Printer Friendly

Diet of the Tepalcatepec Valley whiptail, Aspidoscelis calidipes (Squamata: Teiidae), in Michoacan, Mexico.

Information about diet composition is essential in order for us to understand aspects of the ecology and natural history of species and populations (Sutton et al., 2006). For instance, diet information is important for us to understand the food partition resources and competition among species (Pianka, 1986) as well as to assess morphological and physiological changes that can lead to dietary change among organisms (Piersma and Drent, 2003). Therefore, diet information is an important issue in modern biology and conservation of species (Sih and Christensen, 2001).

The teiid lizard Aspidoscelis calidipes is endemic to the Balsas-Tepalcatepec Basin in the states of Michoacan and Guerrero, Mexico (Duellman, 1961; Perez-Ramos et al., 2000). Although, the International Union for Conservation of Nature (2011) places A. calidipes in the category of "Least Concern," Mexican conservation laws (Diario Oficial de la Federacion, 2010) categorize it as requiring special protection due to its degree of endemism and the loss and degradation of its habitat, Alvarado-Diaz et al. (2013) consider A. calidipes to have a high vulnerability. Data available on A. calidipes are restricted to a species description (Duellman, 1955) and limited field observations on type of habitat (arid tropical dry forest, particularly the Cercidium-Prosopis-Apaplonesia associations) and activity (active throughout the day, including the hottest times of the day when ground temperatures frequently reach [greater than or equal to] 40[degrees]C) (Duellman, 1960). We assessed the food habits of this species, specifically the differences in diet composition between adults and juveniles.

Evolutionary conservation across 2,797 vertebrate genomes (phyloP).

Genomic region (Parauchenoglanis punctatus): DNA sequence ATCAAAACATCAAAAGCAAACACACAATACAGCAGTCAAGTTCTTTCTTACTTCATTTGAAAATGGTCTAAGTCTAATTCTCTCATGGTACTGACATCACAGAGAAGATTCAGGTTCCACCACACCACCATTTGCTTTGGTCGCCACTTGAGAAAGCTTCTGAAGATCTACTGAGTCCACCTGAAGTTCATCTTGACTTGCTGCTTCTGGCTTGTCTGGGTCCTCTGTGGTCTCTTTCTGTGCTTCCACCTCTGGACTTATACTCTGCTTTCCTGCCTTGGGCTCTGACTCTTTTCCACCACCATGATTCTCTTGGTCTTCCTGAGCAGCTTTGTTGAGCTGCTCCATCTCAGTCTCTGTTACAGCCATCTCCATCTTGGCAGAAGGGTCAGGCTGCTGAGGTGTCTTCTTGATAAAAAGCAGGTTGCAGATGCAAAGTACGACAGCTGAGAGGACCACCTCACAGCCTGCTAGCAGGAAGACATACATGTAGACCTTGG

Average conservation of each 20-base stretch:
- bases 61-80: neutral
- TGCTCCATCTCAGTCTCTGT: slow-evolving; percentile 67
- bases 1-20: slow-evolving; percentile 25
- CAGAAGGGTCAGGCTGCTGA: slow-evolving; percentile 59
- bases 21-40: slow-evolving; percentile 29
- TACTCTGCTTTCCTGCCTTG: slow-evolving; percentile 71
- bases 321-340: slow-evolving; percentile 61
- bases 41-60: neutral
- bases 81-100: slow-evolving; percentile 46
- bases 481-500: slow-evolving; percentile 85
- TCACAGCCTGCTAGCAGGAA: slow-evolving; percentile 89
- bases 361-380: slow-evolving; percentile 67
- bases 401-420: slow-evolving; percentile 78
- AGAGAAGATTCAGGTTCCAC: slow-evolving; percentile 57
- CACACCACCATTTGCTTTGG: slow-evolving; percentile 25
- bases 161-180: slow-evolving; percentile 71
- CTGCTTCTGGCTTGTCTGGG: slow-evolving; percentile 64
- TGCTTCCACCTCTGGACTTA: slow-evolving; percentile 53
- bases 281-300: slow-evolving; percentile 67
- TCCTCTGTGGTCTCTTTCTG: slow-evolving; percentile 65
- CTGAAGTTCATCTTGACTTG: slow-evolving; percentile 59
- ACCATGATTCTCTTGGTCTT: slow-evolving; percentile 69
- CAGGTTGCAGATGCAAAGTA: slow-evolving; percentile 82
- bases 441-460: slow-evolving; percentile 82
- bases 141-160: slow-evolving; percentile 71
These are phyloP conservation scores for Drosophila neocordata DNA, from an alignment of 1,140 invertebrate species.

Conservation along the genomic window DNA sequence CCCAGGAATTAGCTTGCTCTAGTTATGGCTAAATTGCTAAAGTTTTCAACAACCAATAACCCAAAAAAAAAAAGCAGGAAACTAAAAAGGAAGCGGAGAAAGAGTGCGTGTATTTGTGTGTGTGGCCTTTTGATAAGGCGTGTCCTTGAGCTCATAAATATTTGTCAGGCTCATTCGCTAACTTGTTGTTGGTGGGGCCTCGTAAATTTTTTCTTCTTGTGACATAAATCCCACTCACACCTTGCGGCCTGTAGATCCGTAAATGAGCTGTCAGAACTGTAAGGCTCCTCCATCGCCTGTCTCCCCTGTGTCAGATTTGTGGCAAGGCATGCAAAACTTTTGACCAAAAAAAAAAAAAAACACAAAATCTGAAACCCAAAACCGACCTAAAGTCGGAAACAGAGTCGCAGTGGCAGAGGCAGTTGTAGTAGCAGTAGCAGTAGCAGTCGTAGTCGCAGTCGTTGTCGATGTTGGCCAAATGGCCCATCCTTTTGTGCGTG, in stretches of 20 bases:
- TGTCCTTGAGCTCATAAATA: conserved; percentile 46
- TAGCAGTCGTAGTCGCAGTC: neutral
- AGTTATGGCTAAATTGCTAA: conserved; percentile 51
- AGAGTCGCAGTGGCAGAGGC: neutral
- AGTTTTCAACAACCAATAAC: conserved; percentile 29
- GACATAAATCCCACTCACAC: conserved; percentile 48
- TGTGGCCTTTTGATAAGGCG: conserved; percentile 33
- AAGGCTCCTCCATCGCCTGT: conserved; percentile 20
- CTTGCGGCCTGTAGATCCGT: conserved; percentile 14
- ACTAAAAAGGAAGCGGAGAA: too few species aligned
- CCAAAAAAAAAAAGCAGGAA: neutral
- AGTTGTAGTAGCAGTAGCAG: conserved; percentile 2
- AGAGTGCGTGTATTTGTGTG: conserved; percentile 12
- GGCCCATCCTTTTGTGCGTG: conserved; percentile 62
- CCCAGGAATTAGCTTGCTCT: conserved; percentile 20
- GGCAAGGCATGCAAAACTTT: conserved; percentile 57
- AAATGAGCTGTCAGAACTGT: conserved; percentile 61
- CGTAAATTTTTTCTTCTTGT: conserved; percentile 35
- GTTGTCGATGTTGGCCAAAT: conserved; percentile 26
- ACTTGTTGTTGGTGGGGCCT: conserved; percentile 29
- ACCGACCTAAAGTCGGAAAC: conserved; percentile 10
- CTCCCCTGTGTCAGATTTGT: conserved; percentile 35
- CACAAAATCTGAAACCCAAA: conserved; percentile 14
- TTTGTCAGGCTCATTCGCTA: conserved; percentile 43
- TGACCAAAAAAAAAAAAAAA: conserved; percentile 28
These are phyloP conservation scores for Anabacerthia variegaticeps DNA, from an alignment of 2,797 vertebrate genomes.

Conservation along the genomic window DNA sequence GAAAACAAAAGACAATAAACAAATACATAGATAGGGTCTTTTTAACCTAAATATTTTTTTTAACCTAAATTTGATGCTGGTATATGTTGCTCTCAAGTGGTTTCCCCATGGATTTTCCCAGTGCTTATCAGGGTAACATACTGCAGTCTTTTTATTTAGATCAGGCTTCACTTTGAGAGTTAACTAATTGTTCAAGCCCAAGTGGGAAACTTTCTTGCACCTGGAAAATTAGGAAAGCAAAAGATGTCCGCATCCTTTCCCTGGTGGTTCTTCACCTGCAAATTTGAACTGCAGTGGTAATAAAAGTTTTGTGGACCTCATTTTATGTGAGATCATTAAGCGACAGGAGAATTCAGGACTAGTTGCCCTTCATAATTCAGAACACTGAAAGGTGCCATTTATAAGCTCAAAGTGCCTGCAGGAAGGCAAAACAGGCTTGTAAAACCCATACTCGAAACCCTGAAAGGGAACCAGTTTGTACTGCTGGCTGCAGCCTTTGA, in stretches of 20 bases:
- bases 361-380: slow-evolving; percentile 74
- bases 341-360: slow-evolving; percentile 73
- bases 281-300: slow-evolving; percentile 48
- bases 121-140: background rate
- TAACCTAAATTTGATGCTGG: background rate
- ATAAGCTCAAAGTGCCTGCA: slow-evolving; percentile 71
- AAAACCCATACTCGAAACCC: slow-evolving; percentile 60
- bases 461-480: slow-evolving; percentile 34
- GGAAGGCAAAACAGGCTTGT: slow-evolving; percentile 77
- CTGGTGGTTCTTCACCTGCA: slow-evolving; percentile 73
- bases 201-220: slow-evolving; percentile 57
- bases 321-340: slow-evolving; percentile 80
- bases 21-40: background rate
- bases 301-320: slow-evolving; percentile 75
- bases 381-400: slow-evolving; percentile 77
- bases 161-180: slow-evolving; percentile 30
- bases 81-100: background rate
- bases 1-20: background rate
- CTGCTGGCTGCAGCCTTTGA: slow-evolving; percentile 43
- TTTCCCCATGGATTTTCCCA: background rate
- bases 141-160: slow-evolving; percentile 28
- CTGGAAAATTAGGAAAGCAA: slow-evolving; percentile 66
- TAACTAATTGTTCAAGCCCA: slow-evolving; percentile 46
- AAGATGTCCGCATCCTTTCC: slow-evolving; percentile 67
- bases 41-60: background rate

Our study was conducted at Nuevo Centro in the municipality of La Huacana (18[degrees]44'N, 102[degrees]00'W) in the Balsas-Tepalcatepec Basin of Michoacan, Mexico. Vegetation type in the area is dry tropical forest (CONANP, 2006). Mean annual temperature is 28[degrees]C with an average annual rainfall of 500 mm, 80% of which falls June-September, after 7-8 months of dry season (Garcia, 1988; Villaseuor et al., 2008).